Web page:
Old Lichfield in Slides

The Society's monthly meeting on 19th November at St Mary's centre saw Jenny and Laura from Lichfield Heritage take us down memory lane with some interesting photographs of Old Lichfield, some from the collection of the late Edgar Bates - who not only owned a photography shop in Lichfield but also took many photographs during the early part of the 20th century. The many members and visitors attending were treated not only to a 'then and now' photographic journey but often to a 'then and then' journey starting at the turn of the 20th century, taking us through comparable views of the same locations up to the 1950s and 1960s.

The tour was enhanced by the provision of much interesting background information about the dates of construction of the many buildings that we visited, together with background information relating to their use and ownership.

The memory lane trip allowed us to visit the original, pre-1949 structure erected at St Chads Well, the Dolphin Inn, that was demolished in 1912 to make way for Branch 13 of the Walsall Co-op (who went to the tea dances on the first floor?) which of course is now Burtons the Tailors. Boots has changed little since the early part of the 20th century as a photograph taken in 1910 showed. And where was the Anson Arms? Yes, that of course is the Earl of Lichfield pub in Market Street.

We saw the Market Square before the erection of the statue to James Boswell in 1908 and, a little later on in the 1920s, its use as a bus station. Then we moved on to the Palladium Theatre in Bore Street. The theatre moved through a succession of names before becoming the Garrick, then lapsing into decline as the Motormania shop. Now of course it has been swept away to be replaced by Wilkinsons.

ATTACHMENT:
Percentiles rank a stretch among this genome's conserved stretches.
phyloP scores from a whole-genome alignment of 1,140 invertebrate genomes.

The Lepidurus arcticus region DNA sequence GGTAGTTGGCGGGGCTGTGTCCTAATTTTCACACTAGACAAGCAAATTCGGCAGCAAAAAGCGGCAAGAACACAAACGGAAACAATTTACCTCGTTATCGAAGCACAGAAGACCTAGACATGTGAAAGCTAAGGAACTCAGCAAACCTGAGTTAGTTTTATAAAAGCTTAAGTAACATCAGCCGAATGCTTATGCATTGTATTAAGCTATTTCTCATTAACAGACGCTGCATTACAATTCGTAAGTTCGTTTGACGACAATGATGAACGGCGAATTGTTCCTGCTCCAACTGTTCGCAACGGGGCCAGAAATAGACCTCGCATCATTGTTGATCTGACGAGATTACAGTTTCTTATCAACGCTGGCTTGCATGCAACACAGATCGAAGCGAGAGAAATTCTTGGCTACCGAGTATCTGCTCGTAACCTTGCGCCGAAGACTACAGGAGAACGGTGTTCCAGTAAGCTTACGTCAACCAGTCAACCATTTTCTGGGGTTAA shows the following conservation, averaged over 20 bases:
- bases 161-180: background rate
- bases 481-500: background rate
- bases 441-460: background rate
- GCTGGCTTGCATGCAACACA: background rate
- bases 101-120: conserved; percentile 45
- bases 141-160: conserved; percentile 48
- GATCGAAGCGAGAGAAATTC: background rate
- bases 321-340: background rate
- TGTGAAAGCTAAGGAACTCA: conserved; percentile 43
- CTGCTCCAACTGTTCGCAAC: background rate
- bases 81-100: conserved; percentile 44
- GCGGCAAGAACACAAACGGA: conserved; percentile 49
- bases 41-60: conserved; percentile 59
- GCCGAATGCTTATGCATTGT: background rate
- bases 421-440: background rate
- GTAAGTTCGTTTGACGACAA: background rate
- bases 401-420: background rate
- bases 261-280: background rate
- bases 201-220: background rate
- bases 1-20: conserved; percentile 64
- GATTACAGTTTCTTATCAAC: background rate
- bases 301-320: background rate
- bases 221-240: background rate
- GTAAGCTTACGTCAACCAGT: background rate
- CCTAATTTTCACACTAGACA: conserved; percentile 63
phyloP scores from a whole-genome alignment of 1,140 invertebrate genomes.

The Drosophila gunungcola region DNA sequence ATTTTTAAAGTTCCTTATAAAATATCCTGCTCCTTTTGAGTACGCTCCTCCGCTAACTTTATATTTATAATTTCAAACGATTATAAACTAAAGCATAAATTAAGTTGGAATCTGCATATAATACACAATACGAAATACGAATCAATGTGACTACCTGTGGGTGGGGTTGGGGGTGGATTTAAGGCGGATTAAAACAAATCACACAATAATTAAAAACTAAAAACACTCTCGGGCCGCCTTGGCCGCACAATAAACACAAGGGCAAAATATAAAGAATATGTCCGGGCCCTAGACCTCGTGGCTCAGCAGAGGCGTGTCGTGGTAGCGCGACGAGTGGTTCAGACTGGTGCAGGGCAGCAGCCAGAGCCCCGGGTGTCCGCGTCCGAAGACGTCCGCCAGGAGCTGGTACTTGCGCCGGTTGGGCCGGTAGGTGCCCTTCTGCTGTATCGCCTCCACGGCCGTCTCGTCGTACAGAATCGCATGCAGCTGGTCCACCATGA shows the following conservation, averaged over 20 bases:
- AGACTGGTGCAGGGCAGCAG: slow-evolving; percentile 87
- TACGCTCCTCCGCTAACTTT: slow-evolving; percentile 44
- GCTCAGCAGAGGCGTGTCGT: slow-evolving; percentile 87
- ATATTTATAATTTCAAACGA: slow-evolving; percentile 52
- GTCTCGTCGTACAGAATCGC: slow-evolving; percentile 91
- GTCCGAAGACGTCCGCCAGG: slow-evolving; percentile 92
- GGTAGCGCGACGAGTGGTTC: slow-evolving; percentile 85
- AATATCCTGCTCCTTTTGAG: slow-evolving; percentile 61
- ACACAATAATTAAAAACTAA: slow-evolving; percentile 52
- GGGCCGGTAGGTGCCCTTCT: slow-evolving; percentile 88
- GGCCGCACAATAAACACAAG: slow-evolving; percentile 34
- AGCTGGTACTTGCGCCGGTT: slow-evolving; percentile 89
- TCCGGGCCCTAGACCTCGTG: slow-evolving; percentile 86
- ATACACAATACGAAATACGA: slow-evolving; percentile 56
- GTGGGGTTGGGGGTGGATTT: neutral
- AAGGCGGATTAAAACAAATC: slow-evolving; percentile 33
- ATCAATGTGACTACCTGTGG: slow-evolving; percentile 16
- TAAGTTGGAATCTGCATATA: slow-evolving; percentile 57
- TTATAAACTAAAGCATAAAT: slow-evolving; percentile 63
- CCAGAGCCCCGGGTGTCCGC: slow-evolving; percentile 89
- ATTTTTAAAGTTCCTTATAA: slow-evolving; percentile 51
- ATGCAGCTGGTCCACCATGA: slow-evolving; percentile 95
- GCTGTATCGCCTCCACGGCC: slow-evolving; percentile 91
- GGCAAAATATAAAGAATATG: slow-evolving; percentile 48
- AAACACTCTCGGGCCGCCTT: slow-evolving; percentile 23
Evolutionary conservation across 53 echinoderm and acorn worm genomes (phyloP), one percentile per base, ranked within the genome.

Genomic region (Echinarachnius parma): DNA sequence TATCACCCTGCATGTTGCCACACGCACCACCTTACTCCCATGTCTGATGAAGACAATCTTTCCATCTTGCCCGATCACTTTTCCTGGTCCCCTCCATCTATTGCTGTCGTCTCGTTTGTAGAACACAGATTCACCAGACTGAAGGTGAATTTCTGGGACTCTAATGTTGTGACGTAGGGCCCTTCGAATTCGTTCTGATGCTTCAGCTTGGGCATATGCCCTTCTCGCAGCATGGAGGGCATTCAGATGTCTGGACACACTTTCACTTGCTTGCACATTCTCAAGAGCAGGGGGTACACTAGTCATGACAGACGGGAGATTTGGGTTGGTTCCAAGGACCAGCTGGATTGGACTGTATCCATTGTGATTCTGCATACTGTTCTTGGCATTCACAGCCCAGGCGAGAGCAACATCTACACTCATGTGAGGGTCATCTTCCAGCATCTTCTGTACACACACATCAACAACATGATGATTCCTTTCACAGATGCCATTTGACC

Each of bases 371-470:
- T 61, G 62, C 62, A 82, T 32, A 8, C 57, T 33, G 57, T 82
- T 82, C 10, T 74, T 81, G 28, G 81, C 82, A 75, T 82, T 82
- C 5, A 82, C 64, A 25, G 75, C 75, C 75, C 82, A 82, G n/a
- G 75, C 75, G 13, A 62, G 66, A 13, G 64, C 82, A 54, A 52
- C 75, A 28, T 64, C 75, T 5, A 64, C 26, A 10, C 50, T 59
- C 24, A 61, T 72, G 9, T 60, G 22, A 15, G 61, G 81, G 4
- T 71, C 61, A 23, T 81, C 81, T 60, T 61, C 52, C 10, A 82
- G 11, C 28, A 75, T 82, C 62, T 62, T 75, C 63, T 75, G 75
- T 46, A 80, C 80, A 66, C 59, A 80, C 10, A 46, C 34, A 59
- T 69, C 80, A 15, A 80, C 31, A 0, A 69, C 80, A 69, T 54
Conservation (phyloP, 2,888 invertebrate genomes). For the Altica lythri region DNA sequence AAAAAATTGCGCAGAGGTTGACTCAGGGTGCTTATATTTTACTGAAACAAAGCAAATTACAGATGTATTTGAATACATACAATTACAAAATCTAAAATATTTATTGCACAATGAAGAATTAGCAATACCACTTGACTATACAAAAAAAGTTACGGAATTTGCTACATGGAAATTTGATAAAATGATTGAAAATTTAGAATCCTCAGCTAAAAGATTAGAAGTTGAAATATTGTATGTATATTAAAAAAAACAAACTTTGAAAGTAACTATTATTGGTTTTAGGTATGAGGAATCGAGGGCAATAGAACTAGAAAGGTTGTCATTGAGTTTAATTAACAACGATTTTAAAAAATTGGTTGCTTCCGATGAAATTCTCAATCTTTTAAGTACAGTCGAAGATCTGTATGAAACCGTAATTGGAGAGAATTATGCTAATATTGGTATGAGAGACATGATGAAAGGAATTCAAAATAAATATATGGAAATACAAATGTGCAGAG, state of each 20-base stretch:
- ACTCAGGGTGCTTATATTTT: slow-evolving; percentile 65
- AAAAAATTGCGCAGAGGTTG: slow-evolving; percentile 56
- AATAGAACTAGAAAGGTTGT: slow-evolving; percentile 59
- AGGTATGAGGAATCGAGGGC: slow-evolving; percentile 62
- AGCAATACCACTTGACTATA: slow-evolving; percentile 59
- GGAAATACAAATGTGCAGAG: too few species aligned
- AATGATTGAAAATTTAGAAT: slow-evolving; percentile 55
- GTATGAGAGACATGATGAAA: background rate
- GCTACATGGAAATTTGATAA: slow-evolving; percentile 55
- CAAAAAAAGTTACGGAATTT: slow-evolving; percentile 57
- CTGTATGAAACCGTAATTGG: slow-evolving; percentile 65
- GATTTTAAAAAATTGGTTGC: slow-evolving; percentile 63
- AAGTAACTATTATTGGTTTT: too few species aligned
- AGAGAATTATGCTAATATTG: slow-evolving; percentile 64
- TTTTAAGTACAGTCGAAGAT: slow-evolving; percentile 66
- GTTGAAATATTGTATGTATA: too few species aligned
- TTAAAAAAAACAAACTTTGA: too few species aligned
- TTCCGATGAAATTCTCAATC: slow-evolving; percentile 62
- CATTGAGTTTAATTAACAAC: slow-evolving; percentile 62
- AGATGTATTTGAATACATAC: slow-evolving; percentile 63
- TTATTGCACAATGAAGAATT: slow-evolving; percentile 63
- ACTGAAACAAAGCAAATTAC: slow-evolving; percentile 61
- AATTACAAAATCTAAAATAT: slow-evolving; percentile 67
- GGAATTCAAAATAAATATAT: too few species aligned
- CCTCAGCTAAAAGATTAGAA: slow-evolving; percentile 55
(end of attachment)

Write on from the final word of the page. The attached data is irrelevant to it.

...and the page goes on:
Not only did we look at photographs of buildings but also at other photographs including the delivery of parcels by the London and North Western Railway horse and cart from Trent Valley Station, Shakeshaft and Playfair's horse-drawn hearse, deliveries of Royal Daylight paraffin by horse and cart and many others.

The photographic archive at St Mary's Centre contains over 5000 images, lovingly tended by Jenny and Laura. They extended to the audience, and to the readers of this newsletter, an invitation to visit the archive on the first floor of the Centre on Mondays, Wednesdays and Fridays between 10 and 12 noon. Ring beforehand to see if they are there, but otherwise you will be very welcome, especially if you have explored your attic and discovered a treasure trove of pictures you would wish to donate to the Centre.

Roger Hockney
November 2002